Tuesday, October 2, 2007

GUEST POST: Gaming — Where the Girls Are, and Aren't

For those not in the know, Halo 3, which launched in the U.S. on September 25th, is the latest in an extremely popular series of "first-person shooter" video games which are the cornerstone of Microsoft's XBox 360 empire. Microsoft has declared Halo 3 to be "the biggest entertainment launch in history." And just who exactly plunked down the bucks? Well, I haven't yet found hard numbers, but there seem to be no surprises on the gender front — at least according to the amusing video below from online pop magazine JetSet, wherein an intrepid (and exasperated) girl reporter goes on the hunt for gamergrrls at a Halo launch event.

It's quite likely you are sitting there thinking "Well, thank God there aren't more young women wasting their days and brain cells on such violent, proto-jingoistic tripe." Ah, BUT... as reported just a couple of weeks ago by The Economist and then by Jezebel, a study conducted by the University of Toronto demonstrated how women's spatial acuity (i.e. spotting "unusual objects ... in [one's] field of vision," etc.) is dramatically and permanently improved after playing ten hours of Medal of Honour: Pacific Assault. "Join us or DIE!" seems to be the subliminal message to women here; but doesn't the market support other types of games, with all the benefits and none of the (virtual) bloodshed? After all, there may actually be more women gamers in the U.S. than men: according to an online survey conducted early last month by the J. Walter Thompson ad agency (JWT), out of over 1000 respondents 44% of women said they owned a gaming console vs. 39% of men. These include owners of Wii, a platform known for broadening the gaming market across genders and generations.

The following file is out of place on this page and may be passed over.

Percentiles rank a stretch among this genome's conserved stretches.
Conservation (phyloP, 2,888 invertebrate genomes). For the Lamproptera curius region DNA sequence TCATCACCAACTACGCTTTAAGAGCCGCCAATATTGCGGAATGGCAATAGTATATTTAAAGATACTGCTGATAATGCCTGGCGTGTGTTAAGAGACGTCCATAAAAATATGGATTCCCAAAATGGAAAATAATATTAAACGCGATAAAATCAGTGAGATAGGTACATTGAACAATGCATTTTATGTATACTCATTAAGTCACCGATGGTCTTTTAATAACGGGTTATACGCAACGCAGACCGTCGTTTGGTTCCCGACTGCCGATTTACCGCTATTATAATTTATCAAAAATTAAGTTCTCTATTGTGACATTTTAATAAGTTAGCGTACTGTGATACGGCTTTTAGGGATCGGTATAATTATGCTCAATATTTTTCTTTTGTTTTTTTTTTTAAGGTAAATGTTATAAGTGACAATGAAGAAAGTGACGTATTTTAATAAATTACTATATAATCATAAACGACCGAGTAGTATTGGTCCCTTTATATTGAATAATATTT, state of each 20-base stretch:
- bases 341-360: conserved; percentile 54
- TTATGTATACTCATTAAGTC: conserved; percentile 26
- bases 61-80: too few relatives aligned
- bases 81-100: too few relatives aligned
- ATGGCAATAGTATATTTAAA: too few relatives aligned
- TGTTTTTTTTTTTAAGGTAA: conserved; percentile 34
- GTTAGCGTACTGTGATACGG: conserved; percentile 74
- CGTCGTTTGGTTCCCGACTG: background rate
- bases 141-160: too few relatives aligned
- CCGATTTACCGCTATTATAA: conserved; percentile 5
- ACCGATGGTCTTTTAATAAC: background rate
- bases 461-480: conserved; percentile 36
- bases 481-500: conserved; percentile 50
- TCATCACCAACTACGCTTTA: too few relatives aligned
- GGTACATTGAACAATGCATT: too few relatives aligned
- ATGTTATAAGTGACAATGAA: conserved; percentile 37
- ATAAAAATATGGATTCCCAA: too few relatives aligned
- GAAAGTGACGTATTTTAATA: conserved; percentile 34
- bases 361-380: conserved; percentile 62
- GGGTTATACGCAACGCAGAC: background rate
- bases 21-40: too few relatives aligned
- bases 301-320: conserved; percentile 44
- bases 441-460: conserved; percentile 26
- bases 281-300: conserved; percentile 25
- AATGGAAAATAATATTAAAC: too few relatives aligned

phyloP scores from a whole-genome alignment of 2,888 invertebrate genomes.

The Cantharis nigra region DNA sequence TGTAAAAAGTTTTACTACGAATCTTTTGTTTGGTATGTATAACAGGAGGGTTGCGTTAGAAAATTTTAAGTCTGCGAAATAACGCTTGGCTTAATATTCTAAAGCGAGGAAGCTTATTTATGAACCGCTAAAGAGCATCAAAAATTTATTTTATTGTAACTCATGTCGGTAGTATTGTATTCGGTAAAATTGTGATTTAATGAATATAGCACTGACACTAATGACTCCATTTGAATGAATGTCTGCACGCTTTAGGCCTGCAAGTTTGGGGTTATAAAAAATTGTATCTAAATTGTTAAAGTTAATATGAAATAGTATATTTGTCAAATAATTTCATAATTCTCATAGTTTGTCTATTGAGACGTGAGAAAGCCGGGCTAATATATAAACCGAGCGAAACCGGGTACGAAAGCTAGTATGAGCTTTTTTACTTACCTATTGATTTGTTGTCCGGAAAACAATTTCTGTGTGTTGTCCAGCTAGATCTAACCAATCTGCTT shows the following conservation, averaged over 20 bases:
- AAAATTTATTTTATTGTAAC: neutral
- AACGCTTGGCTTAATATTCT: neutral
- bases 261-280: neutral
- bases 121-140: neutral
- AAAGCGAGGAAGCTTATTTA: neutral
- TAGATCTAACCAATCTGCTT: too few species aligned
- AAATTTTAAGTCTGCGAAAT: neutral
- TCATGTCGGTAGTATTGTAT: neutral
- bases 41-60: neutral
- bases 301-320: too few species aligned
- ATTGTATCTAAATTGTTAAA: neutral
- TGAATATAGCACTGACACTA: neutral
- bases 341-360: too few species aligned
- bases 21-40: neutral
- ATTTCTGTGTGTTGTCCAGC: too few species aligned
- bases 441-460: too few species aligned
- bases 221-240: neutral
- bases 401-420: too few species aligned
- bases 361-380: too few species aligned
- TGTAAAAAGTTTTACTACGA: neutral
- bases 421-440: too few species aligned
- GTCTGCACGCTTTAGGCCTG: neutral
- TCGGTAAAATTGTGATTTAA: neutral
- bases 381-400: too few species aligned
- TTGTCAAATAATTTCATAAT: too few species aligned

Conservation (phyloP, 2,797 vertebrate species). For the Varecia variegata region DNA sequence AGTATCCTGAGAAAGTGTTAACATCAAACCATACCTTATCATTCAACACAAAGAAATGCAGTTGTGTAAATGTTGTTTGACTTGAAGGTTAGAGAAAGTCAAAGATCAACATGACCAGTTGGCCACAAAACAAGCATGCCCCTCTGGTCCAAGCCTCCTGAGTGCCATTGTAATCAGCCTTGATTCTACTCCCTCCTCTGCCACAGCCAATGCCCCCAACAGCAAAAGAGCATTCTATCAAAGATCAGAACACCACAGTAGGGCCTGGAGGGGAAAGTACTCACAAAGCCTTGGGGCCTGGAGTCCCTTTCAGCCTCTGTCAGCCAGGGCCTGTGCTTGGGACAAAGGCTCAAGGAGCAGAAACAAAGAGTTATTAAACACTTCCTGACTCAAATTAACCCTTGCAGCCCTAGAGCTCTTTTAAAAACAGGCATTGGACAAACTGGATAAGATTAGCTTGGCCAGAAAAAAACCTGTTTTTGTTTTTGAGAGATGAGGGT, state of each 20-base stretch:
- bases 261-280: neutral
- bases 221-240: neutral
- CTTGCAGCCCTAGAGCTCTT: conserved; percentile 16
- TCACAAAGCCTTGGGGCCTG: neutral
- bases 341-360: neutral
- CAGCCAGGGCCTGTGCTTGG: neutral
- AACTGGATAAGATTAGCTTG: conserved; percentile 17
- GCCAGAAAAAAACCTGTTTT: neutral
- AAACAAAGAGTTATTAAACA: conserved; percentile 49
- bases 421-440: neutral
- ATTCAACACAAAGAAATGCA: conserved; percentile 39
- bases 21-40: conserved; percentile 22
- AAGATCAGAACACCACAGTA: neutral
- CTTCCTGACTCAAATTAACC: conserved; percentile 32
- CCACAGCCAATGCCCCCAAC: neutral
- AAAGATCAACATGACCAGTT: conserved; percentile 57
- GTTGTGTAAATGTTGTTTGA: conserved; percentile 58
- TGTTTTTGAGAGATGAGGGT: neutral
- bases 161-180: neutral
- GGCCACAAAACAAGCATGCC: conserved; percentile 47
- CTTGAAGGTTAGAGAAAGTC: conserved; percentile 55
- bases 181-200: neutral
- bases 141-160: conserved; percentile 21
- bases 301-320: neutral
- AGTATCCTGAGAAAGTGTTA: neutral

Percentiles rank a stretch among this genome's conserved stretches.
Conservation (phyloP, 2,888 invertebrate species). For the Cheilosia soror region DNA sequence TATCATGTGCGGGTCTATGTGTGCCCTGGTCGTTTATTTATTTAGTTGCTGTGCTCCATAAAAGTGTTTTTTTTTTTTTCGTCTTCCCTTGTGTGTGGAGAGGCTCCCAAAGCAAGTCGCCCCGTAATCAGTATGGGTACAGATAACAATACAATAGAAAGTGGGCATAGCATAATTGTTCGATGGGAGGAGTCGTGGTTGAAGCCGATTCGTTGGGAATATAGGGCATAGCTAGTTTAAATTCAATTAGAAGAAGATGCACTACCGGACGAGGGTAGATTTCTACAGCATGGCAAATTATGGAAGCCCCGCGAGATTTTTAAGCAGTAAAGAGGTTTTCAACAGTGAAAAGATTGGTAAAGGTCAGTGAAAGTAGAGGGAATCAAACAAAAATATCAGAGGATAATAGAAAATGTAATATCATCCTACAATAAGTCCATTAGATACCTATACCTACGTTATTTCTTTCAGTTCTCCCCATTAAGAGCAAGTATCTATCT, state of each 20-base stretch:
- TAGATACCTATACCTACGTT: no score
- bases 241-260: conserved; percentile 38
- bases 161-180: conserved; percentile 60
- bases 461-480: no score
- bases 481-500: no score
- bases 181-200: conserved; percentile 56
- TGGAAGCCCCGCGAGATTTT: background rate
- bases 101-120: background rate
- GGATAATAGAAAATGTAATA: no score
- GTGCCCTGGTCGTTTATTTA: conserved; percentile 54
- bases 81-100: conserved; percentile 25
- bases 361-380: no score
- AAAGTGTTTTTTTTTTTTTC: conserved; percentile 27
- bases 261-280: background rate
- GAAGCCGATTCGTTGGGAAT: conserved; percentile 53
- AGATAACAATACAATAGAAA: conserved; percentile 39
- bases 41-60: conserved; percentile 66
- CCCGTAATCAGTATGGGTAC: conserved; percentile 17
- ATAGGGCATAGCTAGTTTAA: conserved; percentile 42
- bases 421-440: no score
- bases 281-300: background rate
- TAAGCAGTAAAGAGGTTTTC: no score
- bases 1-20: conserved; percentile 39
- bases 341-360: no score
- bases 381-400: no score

There are definitely popular alternatives to the first-person shooters: you can improve your physical dexterity with say, "Dance Dance Revolution" or "Guitar Hero." And for those who still prefer a good fight there is the intriguing strategy game A Force More Powerful. An interactive teaching tool developed by The International Center on Nonviolent Conflict, it "simulates nonviolent struggles ... against dictators, occupiers, colonizers, and corrupt regimes, as well as campaigns for political and human rights for minorities and women." Now that frankly sounds kick-ass enough for most men and women I know.

Online Videos by Veoh.com

Re. the pic at the top of the post: in a bid to corner the homebound nerd market, SuicideGirls reveals Halo hunk Master Chief to be... the lovely "Alaina." (Thanks to BoingBoing Gadgets).

No comments: